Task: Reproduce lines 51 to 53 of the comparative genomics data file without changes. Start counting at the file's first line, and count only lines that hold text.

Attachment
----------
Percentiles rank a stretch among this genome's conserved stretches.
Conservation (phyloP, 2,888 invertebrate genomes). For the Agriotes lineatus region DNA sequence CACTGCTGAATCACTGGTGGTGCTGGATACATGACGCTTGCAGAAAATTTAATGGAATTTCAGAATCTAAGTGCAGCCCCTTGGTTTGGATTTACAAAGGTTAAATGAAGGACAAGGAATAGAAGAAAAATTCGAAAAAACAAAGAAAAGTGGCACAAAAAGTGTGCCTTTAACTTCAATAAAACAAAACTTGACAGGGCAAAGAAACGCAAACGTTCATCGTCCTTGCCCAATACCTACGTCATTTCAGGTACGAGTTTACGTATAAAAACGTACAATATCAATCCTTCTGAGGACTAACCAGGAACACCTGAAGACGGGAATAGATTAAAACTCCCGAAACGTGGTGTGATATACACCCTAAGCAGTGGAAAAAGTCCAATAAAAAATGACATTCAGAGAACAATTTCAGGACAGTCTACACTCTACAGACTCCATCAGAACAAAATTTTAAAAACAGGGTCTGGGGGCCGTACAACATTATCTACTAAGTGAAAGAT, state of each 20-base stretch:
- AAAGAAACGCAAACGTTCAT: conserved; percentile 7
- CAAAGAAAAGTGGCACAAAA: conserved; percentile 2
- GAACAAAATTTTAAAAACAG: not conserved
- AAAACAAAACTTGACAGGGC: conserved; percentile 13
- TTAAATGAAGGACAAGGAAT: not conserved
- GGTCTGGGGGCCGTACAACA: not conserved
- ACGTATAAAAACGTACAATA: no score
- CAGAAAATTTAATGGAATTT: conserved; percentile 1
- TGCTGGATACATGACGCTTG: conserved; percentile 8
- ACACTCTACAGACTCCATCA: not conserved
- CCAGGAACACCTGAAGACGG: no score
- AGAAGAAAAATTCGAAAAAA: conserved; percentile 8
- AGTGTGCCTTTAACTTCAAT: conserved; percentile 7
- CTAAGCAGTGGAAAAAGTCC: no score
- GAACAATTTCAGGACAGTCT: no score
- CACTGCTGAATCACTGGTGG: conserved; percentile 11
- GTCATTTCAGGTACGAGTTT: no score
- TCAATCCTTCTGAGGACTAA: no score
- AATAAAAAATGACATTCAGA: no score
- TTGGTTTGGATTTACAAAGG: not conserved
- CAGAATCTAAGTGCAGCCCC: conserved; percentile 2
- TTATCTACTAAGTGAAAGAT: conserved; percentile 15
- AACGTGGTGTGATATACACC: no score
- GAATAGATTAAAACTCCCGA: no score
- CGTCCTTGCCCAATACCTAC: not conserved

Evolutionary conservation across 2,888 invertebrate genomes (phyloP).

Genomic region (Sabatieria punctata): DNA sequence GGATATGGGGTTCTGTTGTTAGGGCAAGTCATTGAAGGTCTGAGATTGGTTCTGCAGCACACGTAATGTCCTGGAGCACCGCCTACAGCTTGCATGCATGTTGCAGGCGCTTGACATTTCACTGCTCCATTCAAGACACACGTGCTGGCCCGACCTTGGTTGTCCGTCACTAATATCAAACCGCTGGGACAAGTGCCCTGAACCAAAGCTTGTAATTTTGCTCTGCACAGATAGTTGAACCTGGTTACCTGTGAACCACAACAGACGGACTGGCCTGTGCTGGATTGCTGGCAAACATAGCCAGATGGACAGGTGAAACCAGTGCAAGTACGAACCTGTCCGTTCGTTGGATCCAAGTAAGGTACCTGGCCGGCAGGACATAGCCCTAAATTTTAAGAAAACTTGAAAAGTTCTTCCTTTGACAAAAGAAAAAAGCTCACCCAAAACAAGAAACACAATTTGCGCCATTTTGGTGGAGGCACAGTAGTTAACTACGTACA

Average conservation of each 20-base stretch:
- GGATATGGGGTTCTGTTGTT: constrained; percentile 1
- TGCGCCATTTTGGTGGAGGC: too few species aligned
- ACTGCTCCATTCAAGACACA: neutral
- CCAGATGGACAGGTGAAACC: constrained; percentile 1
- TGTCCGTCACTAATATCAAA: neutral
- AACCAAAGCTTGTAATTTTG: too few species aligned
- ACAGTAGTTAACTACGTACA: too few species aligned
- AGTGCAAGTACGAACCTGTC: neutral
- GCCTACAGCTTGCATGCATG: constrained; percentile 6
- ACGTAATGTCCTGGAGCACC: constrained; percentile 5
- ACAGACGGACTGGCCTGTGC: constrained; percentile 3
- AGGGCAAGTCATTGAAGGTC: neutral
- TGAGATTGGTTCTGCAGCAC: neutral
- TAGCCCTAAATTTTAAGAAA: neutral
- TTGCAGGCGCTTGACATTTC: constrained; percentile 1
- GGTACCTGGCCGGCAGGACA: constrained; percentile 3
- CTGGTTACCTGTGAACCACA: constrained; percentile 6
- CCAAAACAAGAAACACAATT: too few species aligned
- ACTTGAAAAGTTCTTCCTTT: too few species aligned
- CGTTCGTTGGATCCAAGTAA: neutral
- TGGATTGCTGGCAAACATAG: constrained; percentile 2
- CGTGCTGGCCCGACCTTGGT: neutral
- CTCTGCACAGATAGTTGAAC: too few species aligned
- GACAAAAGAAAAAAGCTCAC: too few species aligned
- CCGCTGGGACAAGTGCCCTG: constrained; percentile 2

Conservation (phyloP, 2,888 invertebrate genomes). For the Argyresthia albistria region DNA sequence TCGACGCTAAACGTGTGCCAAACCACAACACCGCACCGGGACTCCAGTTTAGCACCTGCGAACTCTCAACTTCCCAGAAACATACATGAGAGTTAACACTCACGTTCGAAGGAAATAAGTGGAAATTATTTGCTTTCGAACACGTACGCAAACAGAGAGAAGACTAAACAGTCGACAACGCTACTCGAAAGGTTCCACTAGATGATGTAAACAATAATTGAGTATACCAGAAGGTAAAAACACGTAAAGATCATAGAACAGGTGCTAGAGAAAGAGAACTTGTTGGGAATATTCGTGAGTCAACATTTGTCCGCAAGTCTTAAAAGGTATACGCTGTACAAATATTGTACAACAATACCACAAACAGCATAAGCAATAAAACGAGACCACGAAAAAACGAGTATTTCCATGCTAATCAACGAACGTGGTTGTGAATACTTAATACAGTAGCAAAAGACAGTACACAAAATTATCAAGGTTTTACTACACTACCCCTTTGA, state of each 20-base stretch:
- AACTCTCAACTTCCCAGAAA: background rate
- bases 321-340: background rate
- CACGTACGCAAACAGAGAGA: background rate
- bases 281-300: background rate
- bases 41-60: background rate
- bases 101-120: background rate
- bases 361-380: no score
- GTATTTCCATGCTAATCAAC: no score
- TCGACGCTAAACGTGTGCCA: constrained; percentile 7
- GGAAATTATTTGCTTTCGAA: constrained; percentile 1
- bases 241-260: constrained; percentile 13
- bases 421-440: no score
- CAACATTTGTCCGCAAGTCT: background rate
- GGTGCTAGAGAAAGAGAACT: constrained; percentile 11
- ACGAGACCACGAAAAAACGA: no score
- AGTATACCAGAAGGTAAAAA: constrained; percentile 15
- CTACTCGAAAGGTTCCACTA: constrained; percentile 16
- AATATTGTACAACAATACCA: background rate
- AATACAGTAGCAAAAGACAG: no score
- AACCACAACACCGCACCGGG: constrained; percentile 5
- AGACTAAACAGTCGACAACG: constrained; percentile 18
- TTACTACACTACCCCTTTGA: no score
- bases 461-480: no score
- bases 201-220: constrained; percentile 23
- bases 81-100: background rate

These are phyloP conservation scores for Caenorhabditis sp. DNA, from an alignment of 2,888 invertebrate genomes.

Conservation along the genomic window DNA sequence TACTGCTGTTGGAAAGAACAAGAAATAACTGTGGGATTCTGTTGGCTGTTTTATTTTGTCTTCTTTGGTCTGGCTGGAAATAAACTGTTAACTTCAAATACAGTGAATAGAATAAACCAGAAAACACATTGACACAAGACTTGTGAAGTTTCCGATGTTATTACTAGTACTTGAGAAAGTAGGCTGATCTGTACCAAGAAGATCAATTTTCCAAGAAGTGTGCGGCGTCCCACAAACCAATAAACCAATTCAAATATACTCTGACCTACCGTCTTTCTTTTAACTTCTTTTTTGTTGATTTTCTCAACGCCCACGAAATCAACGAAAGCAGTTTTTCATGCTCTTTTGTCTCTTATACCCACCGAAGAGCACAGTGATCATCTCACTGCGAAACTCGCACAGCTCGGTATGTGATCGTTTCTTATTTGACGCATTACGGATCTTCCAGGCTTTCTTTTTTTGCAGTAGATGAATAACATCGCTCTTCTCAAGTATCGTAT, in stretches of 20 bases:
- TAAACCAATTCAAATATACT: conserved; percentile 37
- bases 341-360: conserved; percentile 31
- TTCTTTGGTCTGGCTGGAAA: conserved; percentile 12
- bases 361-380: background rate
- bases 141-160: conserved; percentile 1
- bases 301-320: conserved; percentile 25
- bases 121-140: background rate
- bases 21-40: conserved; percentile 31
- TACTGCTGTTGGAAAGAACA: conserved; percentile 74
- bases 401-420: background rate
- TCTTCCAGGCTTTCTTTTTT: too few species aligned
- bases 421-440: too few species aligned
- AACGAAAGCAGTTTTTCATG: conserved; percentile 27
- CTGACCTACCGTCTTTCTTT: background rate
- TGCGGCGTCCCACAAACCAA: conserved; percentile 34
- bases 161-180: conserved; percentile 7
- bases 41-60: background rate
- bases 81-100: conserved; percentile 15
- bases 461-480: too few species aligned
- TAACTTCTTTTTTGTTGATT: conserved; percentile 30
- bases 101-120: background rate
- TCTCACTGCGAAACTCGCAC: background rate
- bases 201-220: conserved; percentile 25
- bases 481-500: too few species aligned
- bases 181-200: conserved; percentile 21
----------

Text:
- TGGATTGCTGGCAAACATAG: constrained; percentile 2
- CGTGCTGGCCCGACCTTGGT: neutral
- CTCTGCACAGATAGTTGAAC: too few species aligned